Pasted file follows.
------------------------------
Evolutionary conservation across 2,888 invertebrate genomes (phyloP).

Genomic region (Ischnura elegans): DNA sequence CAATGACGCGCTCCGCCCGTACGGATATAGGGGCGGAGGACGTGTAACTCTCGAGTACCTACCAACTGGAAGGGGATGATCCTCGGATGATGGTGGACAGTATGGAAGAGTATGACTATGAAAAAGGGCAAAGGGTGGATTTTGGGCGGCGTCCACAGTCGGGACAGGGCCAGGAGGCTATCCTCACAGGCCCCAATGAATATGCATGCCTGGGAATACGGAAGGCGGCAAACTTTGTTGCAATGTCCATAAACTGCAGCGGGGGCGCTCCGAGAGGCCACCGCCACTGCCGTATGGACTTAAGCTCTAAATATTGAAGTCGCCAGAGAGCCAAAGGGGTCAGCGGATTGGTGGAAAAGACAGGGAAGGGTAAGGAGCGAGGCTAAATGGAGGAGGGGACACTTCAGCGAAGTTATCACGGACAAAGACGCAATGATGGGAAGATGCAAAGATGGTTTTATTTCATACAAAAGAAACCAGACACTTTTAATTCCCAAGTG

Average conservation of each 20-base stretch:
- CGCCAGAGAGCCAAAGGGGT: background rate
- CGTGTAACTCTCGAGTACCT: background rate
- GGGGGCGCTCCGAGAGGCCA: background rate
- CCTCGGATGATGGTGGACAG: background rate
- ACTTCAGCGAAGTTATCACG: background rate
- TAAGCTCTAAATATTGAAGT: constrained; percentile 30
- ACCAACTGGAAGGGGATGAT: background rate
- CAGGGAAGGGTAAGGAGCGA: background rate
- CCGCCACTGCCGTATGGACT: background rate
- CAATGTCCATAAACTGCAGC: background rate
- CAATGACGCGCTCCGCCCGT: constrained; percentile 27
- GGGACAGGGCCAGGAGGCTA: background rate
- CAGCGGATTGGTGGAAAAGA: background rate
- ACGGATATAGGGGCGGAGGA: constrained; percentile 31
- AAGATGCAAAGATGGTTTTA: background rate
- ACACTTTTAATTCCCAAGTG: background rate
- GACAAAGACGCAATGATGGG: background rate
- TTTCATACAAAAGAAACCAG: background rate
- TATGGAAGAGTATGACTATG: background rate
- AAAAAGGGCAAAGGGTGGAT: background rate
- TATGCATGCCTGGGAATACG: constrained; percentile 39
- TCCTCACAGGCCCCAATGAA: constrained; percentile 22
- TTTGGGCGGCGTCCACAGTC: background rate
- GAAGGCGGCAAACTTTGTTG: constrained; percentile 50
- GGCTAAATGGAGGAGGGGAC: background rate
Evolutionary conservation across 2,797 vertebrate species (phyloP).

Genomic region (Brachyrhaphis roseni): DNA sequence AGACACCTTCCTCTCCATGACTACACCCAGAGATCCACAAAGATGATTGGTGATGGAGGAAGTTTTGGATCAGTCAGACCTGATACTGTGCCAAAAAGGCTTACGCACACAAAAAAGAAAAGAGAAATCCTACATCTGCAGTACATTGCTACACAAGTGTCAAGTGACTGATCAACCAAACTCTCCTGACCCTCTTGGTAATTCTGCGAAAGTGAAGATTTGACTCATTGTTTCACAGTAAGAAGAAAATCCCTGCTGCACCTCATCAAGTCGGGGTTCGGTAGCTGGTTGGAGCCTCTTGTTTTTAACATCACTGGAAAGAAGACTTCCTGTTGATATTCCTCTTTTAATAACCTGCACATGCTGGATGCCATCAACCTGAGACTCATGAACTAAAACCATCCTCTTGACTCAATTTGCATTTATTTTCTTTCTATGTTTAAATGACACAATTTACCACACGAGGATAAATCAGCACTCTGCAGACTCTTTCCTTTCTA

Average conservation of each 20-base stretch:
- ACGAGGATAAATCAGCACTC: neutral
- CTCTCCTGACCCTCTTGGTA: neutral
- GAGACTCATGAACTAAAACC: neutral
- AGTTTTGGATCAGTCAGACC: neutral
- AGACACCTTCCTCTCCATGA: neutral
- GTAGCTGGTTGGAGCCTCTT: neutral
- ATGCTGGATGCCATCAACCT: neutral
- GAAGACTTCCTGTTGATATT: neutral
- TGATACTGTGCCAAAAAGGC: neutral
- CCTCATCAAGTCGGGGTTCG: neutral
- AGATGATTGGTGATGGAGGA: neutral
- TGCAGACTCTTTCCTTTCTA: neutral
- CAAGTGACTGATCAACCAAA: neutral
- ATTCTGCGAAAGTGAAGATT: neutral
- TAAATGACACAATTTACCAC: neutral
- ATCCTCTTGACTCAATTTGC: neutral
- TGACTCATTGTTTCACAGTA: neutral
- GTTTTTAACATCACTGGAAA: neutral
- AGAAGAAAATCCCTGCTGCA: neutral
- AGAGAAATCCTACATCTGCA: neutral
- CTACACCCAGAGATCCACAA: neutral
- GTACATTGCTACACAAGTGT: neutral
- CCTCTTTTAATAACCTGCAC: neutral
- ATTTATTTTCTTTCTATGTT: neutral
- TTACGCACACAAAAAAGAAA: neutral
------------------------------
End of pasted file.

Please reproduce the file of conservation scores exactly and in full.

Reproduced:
Evolutionary conservation across 2,888 invertebrate genomes (phyloP).

Genomic region (Ischnura elegans): DNA sequence CAATGACGCGCTCCGCCCGTACGGATATAGGGGCGGAGGACGTGTAACTCTCGAGTACCTACCAACTGGAAGGGGATGATCCTCGGATGATGGTGGACAGTATGGAAGAGTATGACTATGAAAAAGGGCAAAGGGTGGATTTTGGGCGGCGTCCACAGTCGGGACAGGGCCAGGAGGCTATCCTCACAGGCCCCAATGAATATGCATGCCTGGGAATACGGAAGGCGGCAAACTTTGTTGCAATGTCCATAAACTGCAGCGGGGGCGCTCCGAGAGGCCACCGCCACTGCCGTATGGACTTAAGCTCTAAATATTGAAGTCGCCAGAGAGCCAAAGGGGTCAGCGGATTGGTGGAAAAGACAGGGAAGGGTAAGGAGCGAGGCTAAATGGAGGAGGGGACACTTCAGCGAAGTTATCACGGACAAAGACGCAATGATGGGAAGATGCAAAGATGGTTTTATTTCATACAAAAGAAACCAGACACTTTTAATTCCCAAGTG

Average conservation of each 20-base stretch:
- CGCCAGAGAGCCAAAGGGGT: background rate
- CGTGTAACTCTCGAGTACCT: background rate
- GGGGGCGCTCCGAGAGGCCA: background rate
- CCTCGGATGATGGTGGACAG: background rate
- ACTTCAGCGAAGTTATCACG: background rate
- TAAGCTCTAAATATTGAAGT: constrained; percentile 30
- ACCAACTGGAAGGGGATGAT: background rate
- CAGGGAAGGGTAAGGAGCGA: background rate
- CCGCCACTGCCGTATGGACT: background rate
- CAATGTCCATAAACTGCAGC: background rate
- CAATGACGCGCTCCGCCCGT: constrained; percentile 27
- GGGACAGGGCCAGGAGGCTA: background rate
- CAGCGGATTGGTGGAAAAGA: background rate
- ACGGATATAGGGGCGGAGGA: constrained; percentile 31
- AAGATGCAAAGATGGTTTTA: background rate
- ACACTTTTAATTCCCAAGTG: background rate
- GACAAAGACGCAATGATGGG: background rate
- TTTCATACAAAAGAAACCAG: background rate
- TATGGAAGAGTATGACTATG: background rate
- AAAAAGGGCAAAGGGTGGAT: background rate
- TATGCATGCCTGGGAATACG: constrained; percentile 39
- TCCTCACAGGCCCCAATGAA: constrained; percentile 22
- TTTGGGCGGCGTCCACAGTC: background rate
- GAAGGCGGCAAACTTTGTTG: constrained; percentile 50
- GGCTAAATGGAGGAGGGGAC: background rate
Evolutionary conservation across 2,797 vertebrate species (phyloP).

Genomic region (Brachyrhaphis roseni): DNA sequence AGACACCTTCCTCTCCATGACTACACCCAGAGATCCACAAAGATGATTGGTGATGGAGGAAGTTTTGGATCAGTCAGACCTGATACTGTGCCAAAAAGGCTTACGCACACAAAAAAGAAAAGAGAAATCCTACATCTGCAGTACATTGCTACACAAGTGTCAAGTGACTGATCAACCAAACTCTCCTGACCCTCTTGGTAATTCTGCGAAAGTGAAGATTTGACTCATTGTTTCACAGTAAGAAGAAAATCCCTGCTGCACCTCATCAAGTCGGGGTTCGGTAGCTGGTTGGAGCCTCTTGTTTTTAACATCACTGGAAAGAAGACTTCCTGTTGATATTCCTCTTTTAATAACCTGCACATGCTGGATGCCATCAACCTGAGACTCATGAACTAAAACCATCCTCTTGACTCAATTTGCATTTATTTTCTTTCTATGTTTAAATGACACAATTTACCACACGAGGATAAATCAGCACTCTGCAGACTCTTTCCTTTCTA

Average conservation of each 20-base stretch:
- ACGAGGATAAATCAGCACTC: neutral
- CTCTCCTGACCCTCTTGGTA: neutral
- GAGACTCATGAACTAAAACC: neutral
- AGTTTTGGATCAGTCAGACC: neutral
- AGACACCTTCCTCTCCATGA: neutral
- GTAGCTGGTTGGAGCCTCTT: neutral
- ATGCTGGATGCCATCAACCT: neutral
- GAAGACTTCCTGTTGATATT: neutral
- TGATACTGTGCCAAAAAGGC: neutral
- CCTCATCAAGTCGGGGTTCG: neutral
- AGATGATTGGTGATGGAGGA: neutral
- TGCAGACTCTTTCCTTTCTA: neutral
- CAAGTGACTGATCAACCAAA: neutral
- ATTCTGCGAAAGTGAAGATT: neutral
- TAAATGACACAATTTACCAC: neutral
- ATCCTCTTGACTCAATTTGC: neutral
- TGACTCATTGTTTCACAGTA: neutral
- GTTTTTAACATCACTGGAAA: neutral
- AGAAGAAAATCCCTGCTGCA: neutral
- AGAGAAATCCTACATCTGCA: neutral
- CTACACCCAGAGATCCACAA: neutral
- GTACATTGCTACACAAGTGT: neutral
- CCTCTTTTAATAACCTGCAC: neutral
- ATTTATTTTCTTTCTATGTT: neutral
- TTACGCACACAAAAAAGAAA: neutral